Just before dawn yesterday, an email arrived from a friend of mine. It had snowed overnight, the air was cold, and I was weary from the week. His email provided an intermission from a frenzy of early morning work, and I sat back with a fresh cup of coffee to spend a moment with him.
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Twelve weeks ago I began an intensive program at the YMCA to prepare for a simulated sprint triathlon: a swim in the Y pool (1/2 mile), spin bike ride of 15 miles, and a 5K run, to be done consecutively. I’ve practically lived at the Y the past 2 1/2 months; I’ve drunk more energy shakes and taken so many fish oil tabs I am keeping GNC in business; I’ve cut down on my alcohol and pizza intake incredibly, much to the consternation of my friends, who do not think I am quite as fun as I used to be.
Every Saturday morning at 7:15am I am in that gym spinning 15 miles and trying not to vomit, and running a 5K immediately thereafter. In the COLD. I’ve swum the 1/2 mile a number of times; I have terrible time compared with the others, but I sputter away, coughing up water all day after the swim and wringing out my clothes. Swimming for me a challenge like no other. I get in that cold pool, pull down my awesomely cool Speedo race goggles, glance across that 25 yard expanse to the other side, snowing outside, and wonder, How the hell am I going to get over there without drowning? AND BACK, 36 times? Then I take a deep breath, push off and keep going until I am done, face down and trying to remember all the parts associated with a proper stroke/breath exercise. I get tired and want to stop, because sometimes the water in my lungs is not peasant! But I pull myself a half mile in about 30 minutes.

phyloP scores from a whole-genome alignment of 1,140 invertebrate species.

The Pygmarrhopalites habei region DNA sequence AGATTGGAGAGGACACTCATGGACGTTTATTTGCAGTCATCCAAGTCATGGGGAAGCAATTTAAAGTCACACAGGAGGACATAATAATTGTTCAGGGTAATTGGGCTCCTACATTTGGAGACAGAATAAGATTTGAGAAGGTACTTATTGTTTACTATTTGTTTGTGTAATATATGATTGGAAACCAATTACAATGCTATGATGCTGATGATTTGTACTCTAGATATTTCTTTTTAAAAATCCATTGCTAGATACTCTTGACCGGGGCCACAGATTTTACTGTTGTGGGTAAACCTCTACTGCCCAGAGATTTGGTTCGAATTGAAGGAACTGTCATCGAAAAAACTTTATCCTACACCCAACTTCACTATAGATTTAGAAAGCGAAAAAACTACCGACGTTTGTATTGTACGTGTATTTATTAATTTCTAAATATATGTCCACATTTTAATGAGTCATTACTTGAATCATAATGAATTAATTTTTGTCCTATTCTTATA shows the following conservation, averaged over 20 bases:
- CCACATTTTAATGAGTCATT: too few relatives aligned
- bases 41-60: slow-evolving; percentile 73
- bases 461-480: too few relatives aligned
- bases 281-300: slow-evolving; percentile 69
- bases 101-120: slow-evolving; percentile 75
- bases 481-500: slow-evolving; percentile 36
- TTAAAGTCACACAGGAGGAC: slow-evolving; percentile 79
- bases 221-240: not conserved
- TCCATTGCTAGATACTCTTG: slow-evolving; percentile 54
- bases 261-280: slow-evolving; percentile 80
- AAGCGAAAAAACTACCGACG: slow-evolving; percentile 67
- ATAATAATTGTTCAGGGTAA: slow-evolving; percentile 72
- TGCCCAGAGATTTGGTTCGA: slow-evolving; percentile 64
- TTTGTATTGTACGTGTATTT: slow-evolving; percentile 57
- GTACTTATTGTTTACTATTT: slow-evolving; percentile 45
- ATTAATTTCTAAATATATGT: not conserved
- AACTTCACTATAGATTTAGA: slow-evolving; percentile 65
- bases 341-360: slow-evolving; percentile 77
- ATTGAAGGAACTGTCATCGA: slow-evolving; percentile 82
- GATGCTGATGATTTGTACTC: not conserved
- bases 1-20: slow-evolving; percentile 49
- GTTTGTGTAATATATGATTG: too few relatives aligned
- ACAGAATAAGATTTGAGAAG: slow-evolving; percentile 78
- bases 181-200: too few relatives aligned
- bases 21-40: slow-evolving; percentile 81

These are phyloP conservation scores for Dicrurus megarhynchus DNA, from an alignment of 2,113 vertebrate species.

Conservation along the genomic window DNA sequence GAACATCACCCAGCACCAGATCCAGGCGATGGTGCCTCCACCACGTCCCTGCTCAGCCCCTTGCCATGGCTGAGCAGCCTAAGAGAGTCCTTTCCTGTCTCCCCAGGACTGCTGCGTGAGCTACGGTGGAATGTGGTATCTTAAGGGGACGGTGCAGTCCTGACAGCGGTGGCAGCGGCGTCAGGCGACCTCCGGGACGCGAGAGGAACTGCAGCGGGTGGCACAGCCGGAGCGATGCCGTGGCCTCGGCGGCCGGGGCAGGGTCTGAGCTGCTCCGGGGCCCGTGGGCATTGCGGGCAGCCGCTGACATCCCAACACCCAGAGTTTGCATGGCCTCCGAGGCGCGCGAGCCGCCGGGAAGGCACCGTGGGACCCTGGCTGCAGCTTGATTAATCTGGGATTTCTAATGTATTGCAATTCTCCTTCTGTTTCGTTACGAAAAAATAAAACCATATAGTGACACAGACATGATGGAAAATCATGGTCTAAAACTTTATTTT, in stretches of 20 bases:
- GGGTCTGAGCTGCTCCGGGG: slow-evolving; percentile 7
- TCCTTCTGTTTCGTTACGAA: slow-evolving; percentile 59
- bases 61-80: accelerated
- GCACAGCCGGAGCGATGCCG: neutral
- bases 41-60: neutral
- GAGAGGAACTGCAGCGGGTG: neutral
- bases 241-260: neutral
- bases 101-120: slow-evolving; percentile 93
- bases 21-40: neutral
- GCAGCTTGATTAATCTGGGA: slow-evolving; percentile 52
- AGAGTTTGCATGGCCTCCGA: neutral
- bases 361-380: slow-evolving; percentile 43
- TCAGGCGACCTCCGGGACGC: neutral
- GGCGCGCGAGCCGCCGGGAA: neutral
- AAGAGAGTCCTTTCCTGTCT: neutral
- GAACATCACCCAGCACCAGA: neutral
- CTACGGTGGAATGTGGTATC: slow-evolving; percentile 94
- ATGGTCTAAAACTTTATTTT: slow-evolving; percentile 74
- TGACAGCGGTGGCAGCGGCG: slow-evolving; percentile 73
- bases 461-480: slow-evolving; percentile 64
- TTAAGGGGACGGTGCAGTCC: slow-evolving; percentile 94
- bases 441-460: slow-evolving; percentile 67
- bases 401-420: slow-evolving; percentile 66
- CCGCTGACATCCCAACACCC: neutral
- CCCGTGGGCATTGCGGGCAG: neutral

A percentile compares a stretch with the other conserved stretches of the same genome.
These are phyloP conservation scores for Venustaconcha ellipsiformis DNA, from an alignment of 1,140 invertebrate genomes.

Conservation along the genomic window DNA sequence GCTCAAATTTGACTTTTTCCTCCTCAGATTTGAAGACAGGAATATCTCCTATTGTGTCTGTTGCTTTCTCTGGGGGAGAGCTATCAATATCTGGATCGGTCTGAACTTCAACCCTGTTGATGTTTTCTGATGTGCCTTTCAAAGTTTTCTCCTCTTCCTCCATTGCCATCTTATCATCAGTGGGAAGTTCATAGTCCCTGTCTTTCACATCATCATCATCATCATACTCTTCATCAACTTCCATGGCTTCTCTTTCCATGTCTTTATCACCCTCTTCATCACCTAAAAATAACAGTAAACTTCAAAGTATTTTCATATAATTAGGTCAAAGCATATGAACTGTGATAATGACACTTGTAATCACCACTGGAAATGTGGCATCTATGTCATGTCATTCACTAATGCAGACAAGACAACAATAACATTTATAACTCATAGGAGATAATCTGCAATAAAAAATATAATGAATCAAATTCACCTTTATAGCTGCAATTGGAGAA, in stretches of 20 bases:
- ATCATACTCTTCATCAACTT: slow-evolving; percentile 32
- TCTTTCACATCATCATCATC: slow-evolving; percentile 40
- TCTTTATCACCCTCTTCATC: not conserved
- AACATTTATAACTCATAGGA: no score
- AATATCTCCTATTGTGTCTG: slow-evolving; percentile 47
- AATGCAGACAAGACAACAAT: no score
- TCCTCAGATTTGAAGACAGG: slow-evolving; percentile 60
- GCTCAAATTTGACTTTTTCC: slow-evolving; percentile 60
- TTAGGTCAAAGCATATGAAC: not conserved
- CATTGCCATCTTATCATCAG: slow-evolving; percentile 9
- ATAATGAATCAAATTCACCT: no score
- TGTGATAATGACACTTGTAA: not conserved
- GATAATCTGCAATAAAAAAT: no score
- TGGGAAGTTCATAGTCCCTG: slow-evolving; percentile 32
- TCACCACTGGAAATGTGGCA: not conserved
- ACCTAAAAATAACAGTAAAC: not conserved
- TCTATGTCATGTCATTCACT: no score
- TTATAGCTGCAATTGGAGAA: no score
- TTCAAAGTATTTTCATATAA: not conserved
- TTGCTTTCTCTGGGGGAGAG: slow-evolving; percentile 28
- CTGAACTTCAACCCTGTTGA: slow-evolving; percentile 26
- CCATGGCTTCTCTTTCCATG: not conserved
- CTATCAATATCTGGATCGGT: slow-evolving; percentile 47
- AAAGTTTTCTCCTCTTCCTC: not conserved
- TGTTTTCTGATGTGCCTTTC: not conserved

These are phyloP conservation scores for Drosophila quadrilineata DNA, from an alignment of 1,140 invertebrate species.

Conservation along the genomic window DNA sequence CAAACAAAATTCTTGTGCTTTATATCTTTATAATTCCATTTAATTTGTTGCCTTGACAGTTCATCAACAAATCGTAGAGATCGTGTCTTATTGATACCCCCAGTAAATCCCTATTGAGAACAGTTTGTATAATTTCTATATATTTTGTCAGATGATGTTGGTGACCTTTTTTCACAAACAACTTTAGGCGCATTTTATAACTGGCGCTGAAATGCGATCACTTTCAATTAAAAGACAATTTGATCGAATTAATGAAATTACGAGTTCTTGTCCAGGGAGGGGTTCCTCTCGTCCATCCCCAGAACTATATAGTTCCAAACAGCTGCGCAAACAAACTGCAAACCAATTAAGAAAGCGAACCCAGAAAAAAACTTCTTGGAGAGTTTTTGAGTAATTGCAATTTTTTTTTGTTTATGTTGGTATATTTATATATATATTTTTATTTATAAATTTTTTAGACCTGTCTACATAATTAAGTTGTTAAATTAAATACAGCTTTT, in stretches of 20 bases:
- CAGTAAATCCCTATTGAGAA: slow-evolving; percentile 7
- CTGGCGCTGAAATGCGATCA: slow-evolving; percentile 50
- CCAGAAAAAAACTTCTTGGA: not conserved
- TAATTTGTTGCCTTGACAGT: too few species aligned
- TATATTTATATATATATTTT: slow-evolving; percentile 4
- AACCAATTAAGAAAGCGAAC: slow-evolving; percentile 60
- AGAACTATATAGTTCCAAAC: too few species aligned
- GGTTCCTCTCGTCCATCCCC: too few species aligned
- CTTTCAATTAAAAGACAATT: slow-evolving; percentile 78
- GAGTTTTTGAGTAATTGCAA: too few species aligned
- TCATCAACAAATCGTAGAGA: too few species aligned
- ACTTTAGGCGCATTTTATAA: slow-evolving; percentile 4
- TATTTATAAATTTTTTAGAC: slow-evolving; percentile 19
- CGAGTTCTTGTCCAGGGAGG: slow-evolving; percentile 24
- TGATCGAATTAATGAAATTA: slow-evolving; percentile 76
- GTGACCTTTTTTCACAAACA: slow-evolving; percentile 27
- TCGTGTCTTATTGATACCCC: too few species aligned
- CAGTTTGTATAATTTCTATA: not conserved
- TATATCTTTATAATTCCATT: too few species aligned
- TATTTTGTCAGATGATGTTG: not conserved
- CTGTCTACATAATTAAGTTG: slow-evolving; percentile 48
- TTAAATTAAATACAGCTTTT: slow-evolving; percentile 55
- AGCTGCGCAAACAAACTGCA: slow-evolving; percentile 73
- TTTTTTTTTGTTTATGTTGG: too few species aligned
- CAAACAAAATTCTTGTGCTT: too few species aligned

Twelve weeks ago I could not even dog paddle, and now I am a swimmer. How did that happen? It’s because I can be whatever I want to be, and no one can tell me otherwise. I define myself.
I’ve never been an athlete. But now I am a triathlete. It has been an incredible journey and I wanted to share it with you. I’ve met many sweet people some of whom spotted me and became my friends and influenced me in other ways that have nothing to do with sports. The trick is, you have to be receptive to new people in your life, because they can teach you things about yourself that you need to know to move forward. And you never stop learning. At the age of 86 Michelangelo said “ancora imparo,” still I am learning. And so are we all, if we want to.
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He gave me permission to include this here. I hoped he would. Twenty-four hours later, his words are still zapping through my synapses. I hope you are equally inspired today!
I can be whatever I want to be.
I define myself.
Be receptive to new people in your life.
You never stop learning.